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Mol Cell Biol. 2005 Mar;25(5):2014-30.

The C terminus of p53 family proteins is a cell fate determinant.

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University of Alabama-Birmingham, Department of Cell Biology, MCLM 660, 1918 University Blvd., Birmingham, AL 35294, USA.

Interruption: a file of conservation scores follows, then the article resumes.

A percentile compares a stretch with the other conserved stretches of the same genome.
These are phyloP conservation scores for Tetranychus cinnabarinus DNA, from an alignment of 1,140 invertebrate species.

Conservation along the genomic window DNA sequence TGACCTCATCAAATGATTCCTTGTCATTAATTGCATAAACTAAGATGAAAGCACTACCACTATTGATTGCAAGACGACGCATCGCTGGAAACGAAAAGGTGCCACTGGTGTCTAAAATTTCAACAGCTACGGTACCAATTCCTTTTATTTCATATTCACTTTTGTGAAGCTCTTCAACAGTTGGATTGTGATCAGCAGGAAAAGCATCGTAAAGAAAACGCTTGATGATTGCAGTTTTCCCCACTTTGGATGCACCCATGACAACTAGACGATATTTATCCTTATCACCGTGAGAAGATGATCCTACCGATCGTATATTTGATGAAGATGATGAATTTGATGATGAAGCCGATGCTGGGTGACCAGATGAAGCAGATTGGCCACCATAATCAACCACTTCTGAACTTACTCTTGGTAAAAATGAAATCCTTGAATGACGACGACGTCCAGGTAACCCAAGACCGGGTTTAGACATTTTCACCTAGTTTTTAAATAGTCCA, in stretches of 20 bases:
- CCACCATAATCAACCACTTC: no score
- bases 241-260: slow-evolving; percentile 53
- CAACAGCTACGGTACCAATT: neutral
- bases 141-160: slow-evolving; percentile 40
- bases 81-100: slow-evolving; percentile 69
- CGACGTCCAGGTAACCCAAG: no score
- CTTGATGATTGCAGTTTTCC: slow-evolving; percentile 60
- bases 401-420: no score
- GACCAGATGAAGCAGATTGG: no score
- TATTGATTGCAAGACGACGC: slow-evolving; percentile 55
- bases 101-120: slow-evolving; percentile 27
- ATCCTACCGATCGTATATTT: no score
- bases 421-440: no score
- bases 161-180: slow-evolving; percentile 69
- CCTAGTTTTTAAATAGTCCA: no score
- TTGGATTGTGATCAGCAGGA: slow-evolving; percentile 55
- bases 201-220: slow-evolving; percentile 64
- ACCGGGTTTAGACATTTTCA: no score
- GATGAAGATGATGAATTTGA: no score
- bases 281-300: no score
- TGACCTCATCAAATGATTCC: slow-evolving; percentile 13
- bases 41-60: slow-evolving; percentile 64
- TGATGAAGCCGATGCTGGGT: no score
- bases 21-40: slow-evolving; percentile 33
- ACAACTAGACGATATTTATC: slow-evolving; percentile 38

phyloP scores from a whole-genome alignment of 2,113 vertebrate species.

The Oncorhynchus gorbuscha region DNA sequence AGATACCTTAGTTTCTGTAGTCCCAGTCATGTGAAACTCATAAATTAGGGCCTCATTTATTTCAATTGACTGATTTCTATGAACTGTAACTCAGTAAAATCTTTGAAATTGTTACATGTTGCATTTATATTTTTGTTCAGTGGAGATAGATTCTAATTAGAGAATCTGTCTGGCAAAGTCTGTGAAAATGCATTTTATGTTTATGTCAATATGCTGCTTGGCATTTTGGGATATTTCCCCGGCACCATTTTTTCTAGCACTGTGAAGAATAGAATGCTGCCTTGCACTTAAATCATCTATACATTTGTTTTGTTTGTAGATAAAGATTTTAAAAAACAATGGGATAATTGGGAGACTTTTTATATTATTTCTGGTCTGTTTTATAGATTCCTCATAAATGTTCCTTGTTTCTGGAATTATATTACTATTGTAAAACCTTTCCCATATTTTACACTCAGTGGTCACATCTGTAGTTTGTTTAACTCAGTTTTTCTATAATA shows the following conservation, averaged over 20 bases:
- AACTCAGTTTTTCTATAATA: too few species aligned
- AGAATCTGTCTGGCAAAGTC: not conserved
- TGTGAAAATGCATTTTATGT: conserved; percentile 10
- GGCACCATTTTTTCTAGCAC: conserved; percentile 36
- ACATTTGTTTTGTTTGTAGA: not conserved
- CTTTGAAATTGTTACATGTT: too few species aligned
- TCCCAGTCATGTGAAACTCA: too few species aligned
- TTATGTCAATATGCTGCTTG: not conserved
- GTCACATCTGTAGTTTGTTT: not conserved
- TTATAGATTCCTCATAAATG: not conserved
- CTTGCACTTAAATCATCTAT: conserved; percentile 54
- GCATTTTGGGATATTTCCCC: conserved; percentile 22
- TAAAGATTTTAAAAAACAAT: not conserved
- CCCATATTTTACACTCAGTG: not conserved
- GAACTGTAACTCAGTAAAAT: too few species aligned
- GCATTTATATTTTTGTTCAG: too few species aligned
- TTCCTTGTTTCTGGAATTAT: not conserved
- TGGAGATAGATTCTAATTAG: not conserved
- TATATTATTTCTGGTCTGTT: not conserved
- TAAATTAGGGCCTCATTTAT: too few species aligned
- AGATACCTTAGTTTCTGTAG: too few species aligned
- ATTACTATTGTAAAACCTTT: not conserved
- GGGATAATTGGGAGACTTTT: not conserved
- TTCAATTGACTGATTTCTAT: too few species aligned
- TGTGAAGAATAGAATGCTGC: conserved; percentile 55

The p53 tumor suppressor is the most commonly mutated gene in human cancers. The ability of p53 to induce cell cycle arrest, apoptosis, DNA repair, and other p53-dependent activities is well known; however, the mechanism by which p53 induces a specific activity over another is unclear. Here, we showed that stringent regulation of and by p53 family isoforms facilitates differential target gene expression and thus determines cell fate. Through the use of engineered deletion mutants, we found that activation domain 2 is required for induction of the proapoptotic target gene insulin-like growth factor binding protein 3 (IGFBP3) by p53 and that the basic domain inhibits induction of this gene by p53. Thus, for the first time we provide evidence that the basic domain of p53 is inhibitory in vivo as has been determined in vitro. We also showed that the in vivo inhibitory activity of the basic domain depends upon activation domain 1, such that combined deletion of activation domain 1 and the basic domain was required to alleviate the inhibition by the basic domain. Importantly, deletion of the inhibitory functional domains, namely N-terminal activation domain 1 and the C-terminal basic domain, is paralleled in nature. We found that the IGFBP3 promoter was activated by p53(DeltaNDeltaBD), which mimics a naturally occurring N- and C-terminally truncated human p53 isoform, and by p53AS, a C-terminally truncated murine p53 isoform generated through alternative splicing, but not by full-length human or murine p53. In addition, we found that the C termini of p63 and p73 inhibit the induction of IGFBP3, such that C-terminally truncated p63 and p73 isoforms induce the expression of IGFBP3, whereas full-length ones cannot. We also demonstrated that IGFBP3 is an important effector of the apoptosis induced by N- and C-terminally truncated p53, such that knockdown of IGFBP3 by using an IGFBP3 neutralizing antibody or IGFBP3 small interfering RNA partially rescues the cell death induced by N- and C-terminally truncated p53. In addition, we identified that histone deacetylase activity, not p53 DNA binding ability, governs the regulation of IGFBP3 by full-length p53 family proteins, as inhibition of histone deacetylases restores the induction of IGFBP3 by exogenous full-length p53, p63, and p73 proteins. Furthermore, we found that activation of p53 or inhibition of histone deacetylases alone was not sufficient to induce IGFBP3; however, combined treatment endowed endogenous p53 with this activity. To better understand the significance of this regulation, we performed a microarray study and identified several target genes differentially regulated by full-length p53 and p53 lacking the N-terminal activation domain 1 and the C-terminal basic domain. Taken together, our data suggest a novel mechanism by which p53 family proteins differentially regulate gene expression and provide an insight for designing a combined therapy for cancer treatment.

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